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Contact: Ed Walz
Phone: (202) 657-0685
Email: edw@firstfocus.net
FOR IMMEDIATE RELEASE

Immigration Amendments Threaten Children’s Health & Nutrition

Children of Immigrants

Washington – The First Focus Campaign for Children sent a letter today, urging members of the U.S. Senate Judiciary Committee to oppose amendments that would discourage parents from seeking health care or food for their children. The letter cautioned that such amendments would adversely affect children’s immigration status eligibility based on their receipt of health care through Medicaid or the Children’s Health Insurance Program (CHIP), or their receipt of food through the Supplemental Nutrition Assistance Program (SNAP).

“Food and health care are children’s most basic needs, and Congress should be making it easier for children, not creating more red tape,” said Campaign for Children President Bruce Lesley.

Several senators have filed amendments to the immigration reform bill (S. 744) that would compromise children’s immigration status eligibility by changing the immigration law’s definition of “public charge.” Specifically:

  • Amendment 10 by Sen. Jeff Sessions (R-AL) would alter the long-standing “public charge” test, which applicants for immigration benefits must pass, by specifying that children and others seeking a path to citizenship would be denied if they had received health care through Medicaid or food through the Supplemental Nutrition Assistance Program (SNAP);
  • Amendment 25 by Sen. Sessions would make children and other applicants ineligible for registered provisional immigrant (RPI) status if they are “likely” in the future to get health care through the Children’s Health Insurance Program (CHIP) or Medicaid, or to get food through the Supplemental Nutrition Assistance Program (SNAP);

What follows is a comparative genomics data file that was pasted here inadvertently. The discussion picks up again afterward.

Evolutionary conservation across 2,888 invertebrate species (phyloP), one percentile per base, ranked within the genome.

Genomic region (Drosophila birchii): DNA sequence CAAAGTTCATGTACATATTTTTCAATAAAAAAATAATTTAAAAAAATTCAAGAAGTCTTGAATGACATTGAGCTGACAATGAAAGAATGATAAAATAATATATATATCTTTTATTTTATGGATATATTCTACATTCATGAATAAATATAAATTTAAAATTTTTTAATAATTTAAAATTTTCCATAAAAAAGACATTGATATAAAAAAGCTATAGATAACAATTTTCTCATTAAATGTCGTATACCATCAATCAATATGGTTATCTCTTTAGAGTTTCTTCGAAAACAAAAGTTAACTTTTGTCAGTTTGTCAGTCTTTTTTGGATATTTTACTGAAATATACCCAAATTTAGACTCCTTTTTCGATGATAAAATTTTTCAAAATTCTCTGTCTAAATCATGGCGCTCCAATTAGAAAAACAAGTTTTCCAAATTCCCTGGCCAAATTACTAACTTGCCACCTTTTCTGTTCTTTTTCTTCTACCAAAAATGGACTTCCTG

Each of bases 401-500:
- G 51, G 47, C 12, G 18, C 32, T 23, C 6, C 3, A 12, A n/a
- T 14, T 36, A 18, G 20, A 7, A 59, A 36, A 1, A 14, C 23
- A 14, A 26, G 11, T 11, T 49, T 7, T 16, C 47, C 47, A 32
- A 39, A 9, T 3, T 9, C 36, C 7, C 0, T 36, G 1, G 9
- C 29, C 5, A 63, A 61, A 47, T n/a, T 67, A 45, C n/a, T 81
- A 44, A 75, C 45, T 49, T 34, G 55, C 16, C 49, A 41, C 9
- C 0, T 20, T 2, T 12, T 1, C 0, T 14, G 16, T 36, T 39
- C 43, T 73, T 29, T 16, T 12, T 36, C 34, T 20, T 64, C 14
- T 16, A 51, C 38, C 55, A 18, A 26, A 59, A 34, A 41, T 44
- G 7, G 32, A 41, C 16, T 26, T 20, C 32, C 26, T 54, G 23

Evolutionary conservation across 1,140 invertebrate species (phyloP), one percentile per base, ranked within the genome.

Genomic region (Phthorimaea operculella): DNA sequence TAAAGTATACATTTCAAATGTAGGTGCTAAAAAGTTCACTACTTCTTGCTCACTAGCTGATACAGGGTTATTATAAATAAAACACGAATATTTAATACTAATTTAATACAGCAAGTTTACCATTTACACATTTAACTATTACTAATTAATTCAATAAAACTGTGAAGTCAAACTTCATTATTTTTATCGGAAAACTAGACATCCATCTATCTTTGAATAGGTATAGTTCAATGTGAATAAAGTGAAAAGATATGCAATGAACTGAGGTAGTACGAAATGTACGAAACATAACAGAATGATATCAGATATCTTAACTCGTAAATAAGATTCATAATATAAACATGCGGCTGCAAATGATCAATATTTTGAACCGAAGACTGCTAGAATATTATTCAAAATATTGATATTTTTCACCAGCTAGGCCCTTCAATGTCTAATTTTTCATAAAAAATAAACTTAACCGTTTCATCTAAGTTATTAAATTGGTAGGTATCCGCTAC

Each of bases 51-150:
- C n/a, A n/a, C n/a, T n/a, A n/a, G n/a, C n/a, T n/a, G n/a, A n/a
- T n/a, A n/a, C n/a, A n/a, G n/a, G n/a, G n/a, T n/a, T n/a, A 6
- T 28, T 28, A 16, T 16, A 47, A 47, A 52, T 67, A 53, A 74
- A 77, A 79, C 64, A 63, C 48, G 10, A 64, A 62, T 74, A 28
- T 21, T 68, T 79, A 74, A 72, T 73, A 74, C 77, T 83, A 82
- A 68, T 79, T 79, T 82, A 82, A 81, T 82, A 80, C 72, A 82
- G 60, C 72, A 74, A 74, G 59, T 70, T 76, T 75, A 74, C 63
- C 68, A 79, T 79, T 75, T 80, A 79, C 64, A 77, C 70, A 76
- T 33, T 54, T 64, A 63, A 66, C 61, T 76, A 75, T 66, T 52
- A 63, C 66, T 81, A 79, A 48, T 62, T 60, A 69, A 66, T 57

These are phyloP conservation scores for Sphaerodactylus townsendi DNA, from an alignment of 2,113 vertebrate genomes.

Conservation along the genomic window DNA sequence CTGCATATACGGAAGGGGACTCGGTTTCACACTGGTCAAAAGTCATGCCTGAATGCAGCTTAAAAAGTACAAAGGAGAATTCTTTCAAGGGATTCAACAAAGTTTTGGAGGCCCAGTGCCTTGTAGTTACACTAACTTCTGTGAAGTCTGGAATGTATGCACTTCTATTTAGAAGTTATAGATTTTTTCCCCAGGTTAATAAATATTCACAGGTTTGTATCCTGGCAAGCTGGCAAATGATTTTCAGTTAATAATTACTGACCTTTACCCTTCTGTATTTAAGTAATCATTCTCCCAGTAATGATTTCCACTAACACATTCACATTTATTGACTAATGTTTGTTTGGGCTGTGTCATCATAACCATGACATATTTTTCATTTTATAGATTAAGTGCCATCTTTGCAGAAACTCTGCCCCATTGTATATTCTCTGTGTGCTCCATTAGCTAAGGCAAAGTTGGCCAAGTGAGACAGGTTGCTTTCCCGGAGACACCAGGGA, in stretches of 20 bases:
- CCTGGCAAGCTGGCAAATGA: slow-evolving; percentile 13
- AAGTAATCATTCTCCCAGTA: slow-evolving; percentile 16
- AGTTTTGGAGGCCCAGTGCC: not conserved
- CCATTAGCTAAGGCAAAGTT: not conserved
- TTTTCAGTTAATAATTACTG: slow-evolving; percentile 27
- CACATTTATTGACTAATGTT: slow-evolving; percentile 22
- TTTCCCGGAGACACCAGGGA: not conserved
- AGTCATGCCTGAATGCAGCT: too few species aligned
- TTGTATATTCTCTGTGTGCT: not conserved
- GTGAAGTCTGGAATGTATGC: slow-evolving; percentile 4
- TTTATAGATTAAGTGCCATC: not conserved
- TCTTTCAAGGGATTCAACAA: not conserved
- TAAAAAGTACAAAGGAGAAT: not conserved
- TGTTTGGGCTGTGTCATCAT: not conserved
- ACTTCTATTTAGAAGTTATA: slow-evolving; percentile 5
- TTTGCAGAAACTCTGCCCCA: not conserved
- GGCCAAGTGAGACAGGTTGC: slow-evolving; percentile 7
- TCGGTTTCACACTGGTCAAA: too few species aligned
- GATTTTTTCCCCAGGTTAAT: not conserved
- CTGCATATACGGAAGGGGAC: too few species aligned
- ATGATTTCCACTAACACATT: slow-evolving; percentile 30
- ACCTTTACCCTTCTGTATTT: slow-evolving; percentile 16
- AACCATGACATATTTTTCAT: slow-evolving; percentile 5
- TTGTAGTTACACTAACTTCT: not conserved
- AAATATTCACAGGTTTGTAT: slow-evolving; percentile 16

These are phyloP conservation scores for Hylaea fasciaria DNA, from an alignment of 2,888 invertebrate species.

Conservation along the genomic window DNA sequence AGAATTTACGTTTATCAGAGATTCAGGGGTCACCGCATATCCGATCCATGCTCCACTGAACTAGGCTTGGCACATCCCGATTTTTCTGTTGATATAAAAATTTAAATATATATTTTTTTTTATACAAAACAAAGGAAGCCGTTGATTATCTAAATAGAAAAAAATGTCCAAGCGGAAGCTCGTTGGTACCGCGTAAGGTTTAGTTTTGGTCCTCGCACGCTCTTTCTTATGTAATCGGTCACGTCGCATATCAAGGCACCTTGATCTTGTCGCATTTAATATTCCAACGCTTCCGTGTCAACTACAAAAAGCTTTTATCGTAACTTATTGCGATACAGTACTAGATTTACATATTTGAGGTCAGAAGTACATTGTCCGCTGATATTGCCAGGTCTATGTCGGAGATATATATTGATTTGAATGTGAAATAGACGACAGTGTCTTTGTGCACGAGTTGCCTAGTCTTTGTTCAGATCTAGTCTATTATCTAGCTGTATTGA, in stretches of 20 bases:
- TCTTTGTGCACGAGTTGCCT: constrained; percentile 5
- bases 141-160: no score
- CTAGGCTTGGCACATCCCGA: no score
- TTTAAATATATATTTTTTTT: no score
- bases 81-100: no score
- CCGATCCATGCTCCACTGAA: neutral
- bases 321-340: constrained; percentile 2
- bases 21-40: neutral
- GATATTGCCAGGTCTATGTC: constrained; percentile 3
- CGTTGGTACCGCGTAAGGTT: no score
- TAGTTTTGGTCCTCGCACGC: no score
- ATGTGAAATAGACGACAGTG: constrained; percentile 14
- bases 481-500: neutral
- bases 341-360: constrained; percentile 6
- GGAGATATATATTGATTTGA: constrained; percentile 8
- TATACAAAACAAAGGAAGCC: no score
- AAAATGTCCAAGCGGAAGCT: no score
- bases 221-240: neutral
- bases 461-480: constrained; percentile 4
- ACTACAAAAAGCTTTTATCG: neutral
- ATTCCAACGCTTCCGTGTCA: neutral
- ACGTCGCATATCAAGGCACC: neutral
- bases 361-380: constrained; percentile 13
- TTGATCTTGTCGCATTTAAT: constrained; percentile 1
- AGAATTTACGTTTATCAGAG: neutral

• Amendment 26 by Sen. Sessions would make children and other applicants ineligible for lawful permanent resident (LPR) status if they are “likely” in the future to get health care through the Children’s Health Insurance Program (CHIP), Medicaid, or health care affordability tax credits under the Affordable Care Act;
  • Amendment 27 by Sen. Sessions would make children and other applicants ineligible for LPR status if they are “likely” in the future to get health care through the Children’s Health Insurance Program (CHIP), Medicaid, or health care affordability tax credits under the Affordable Care Act, disability assistance through Supplemental Security Income, or to get food through the Supplemental Nutrition Assistance Program (SNAP);
  • Amendment 28 by Sen. Sessions would make children and other applicants ineligible for LPR status if they are “likely” in the future to get state-sponsored, means-tested benefits of any sort, or a range of federal health benefits, including health care through the Children’s Health Insurance Program (CHIP), Medicaid, or health care affordability tax credits under the Affordable Care Act, or to get food through the Supplemental Nutrition Assistance Program (SNAP);
  • Amendment 5 by Senator Orrin Hatch (R-UT) would increase the bill’s income requirement for children and other applicants for extension of RPI from an average of 100 percent of the federal poverty level applicable to their family to 125 percent of that level;

“CHIP, SNAP, and Medicaid are lifelines for kids, and a vote for these amendments is a vote to cut those lifelines,” said Lesley.

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The First Focus Campaign for Children is a 501(c)(4) nonprofit organization affiliated with First Focus, a bipartisan children’s advocacy organization. The Campaign for Children advocates directly for legislative change in Congress to ensure children and families are the priority in federal policy and budget decisions. For more information, visitwww.ffcampaignforchildren.org.